// P0.2 - CEX2
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//
//
//
//
//
//
P0.3
P0.4
P0.5
P0.6
P0.7
- Analog Input
- C2D
void PORT_Init (void)
{
XBR0
= 0x00;
XBR1
= 0xC0;
P0MDOUT |= 0x07;
P0MDIN
= ~0x40;
XBR2
= 0x40;
//
//
//
//
//
skip nothing
Enable CEX0-2 on P0.0-2
enable CEX0-2 as a push-pull output
configure P0.6 for analog input
Enable crossbar
}
//----------------------------------------------------------------------------// PCA0_Init
//----------------------------------------------------------------------------void PCA0_Init (void)
{
udblbyte output;
// used to write to PCA0CPxx
PCA0MD = 0x08;
PCA0CN = 0x00;
// use system clock
// clear PCA control register
//Module
PCA0CPM0
output.w
PCA0CPL0
PCA0CPH0
0
=
=
=
=
0x4D;
PERIOD;
output.b.lo;
output.b.hi;
// HSO mode, enable interrupts
// schedule first low-high transition
// for one full period
//Module
PCA0CPM1
output.w
PCA0CPL1
PCA0CPH1
1
=
=
=
=
0x4C;
(PERIOD/2+DEADTIME);
output.b.lo;
output.b.hi;
//
//
//
//
HSO mode, disable interrupts
schedule first low-high transition
before CEX0 sets polarity to
low on CEX0 H-L transition
//Module
PCA0CPM2
output.w
PCA0CPL2
PCA0CPH2
2
=
=
=
=
0x4C;
(2*PERIOD);
output.b.lo;
output.b.hi;
//
//
//
//
HSO mode, disable interrupts
schedule first low-high transition
after CEX0 sets polarity to
high on CEX0 H-L transition
HiTime = PERIOD/2;
nextEdge0 = (2*PERIOD);
nextEdge1 = (3*PERIOD/2-DEADTIME);
nextEdge2 = (3*PERIOD/2+DEADTIME);
//
//
//
//
init
init
init
init
PCA0L
PCA0H
// clear PCA Low Byte
// clear PCA High Byte
= 0x00;
= 0x00;
HighTime to 50%
next CEX0 to 50
next CEX1 and subtract DT
next CEX1 and add DT
EIP1 |= 0x08;
EIE1 |= 0x08;
// set PCA to high priority
// Enable PCA0, interrupts
CR = 1;
// start PCA0 timer
Rev. 1.1
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}
//----------------------------------------------------------------------------// PCA0_ISR
//----------------------------------------------------------------------------void PCA0_ISR (void) interrupt 9 using 1
{
static bit cycle = 0;
udblbyte output;
unsigned int t ;
}
output.w = nextEdge1;
PCA0CPL1 = output.b.lo;
PCA0CPH1 = output.b.hi;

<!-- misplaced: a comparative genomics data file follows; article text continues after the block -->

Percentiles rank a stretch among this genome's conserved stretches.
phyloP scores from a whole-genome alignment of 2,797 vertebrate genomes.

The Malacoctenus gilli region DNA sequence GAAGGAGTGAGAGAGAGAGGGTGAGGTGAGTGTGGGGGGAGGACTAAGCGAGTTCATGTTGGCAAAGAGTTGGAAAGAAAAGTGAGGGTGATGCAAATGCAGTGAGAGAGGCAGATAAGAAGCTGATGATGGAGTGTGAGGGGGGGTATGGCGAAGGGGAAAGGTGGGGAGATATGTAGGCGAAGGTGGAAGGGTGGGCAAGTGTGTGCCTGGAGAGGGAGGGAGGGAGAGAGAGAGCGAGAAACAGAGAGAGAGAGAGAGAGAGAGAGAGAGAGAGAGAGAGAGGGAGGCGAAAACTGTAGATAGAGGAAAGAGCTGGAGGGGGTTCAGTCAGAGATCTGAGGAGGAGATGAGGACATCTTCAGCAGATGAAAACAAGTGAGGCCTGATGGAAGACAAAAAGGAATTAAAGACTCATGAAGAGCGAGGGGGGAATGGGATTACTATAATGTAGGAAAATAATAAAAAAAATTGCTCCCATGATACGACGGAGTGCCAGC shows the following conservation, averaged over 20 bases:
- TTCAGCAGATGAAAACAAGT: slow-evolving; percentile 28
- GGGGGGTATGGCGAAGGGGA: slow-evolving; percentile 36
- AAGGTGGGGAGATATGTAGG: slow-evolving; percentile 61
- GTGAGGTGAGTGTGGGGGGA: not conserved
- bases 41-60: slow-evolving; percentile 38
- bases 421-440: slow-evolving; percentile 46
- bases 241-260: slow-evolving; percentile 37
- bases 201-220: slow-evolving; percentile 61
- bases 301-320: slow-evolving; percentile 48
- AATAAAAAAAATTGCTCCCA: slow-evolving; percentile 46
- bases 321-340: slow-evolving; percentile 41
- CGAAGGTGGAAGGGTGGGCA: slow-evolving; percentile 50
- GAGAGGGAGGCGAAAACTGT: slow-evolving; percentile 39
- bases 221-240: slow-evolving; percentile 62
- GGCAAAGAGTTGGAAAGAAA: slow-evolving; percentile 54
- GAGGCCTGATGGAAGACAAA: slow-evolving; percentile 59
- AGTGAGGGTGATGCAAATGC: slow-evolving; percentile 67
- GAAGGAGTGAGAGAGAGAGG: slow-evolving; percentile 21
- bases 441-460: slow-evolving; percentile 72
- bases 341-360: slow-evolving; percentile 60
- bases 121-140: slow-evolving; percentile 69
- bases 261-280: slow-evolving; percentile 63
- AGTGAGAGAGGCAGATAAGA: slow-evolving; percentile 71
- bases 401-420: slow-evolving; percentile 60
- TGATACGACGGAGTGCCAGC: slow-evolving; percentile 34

output.w = nextEdge2;
PCA0CPL2 = output.b.lo;
PCA0CPH2 = output.b.hi;
output.w = nextEdge0;
PCA0CPL0 = output.b.lo;
PCA0CPH0 = output.b.hi;
PCA0CN &= ~0x87;
// output next edge on CEX1
cycle = !cycle;
if (cycle)
{
nextEdge0 += PERIOD;
t = nextEdge0 - HiTime;
nextEdge1 = t + (LATENCY/2
nextEdge2 = t + (LATENCY/2
}
else
{
t = nextEdge0 + HiTime;
nextEdge1 = t + (LATENCY/2
nextEdge2 = t + (LATENCY/2
nextEdge0 += PERIOD;
}
// toggle Cycle
// output next edge on CEX2
// output next edge on CEX0
// clear all PCA flags
// pre-increment nextEdge0
// calculate next edges
+ DEADTIME);
- DEADTIME);
// calculate next edges
- DEADTIME);
+ DEADTIME);
// post increment nextEdge0
//----------------------------------------------------------------------------// ADC functions
//----------------------------------------------------------------------------void ADC0_Init (void)
{
ADC0CN = 0x00;
AMX0SL = 0xf6;
ADC0CF = 0x81 ;
REF0CN = 0x0a;
EIE1 &= ~0x04;
AD0EN = 1;
}
unsigned char readVin(void)
{
AD0INT = 0;
AD0BUSY = 1;
48
//
//
//
//
//
//
use polled mode
select P0.6, single ended
AD0SC=4, gain =1
ADC uses Vdd for full scale
disable ADC0 EOC interrupt
enable ADC
// clear ADC0 end-of-conversion
// initiate conversion
Rev. 1.1
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}
while (!AD0INT);
return ADC0;
// wait for conversion to complete
// return reading
unsigned char avgVin(void)
{
unsigned char i, result;
unsigned int sum;
}
sum = 0;
for (i = 64; i != 0; i--)
{
sum += readVin();
}
result = (unsigned char)(sum>>6);
return result;
// repeat 64 times
// read ADC and add to sum
// divide by 64 and cast to uchar
// return average reading
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A PPENDIX H— Q UADRATURE D ECODE C OD E
//----------------------------------------------------------------------------// Example 8
// Quadrature Decode
//----------------------------------------------------------------------------// Copyright 2004 Silicon Laboratories Inc.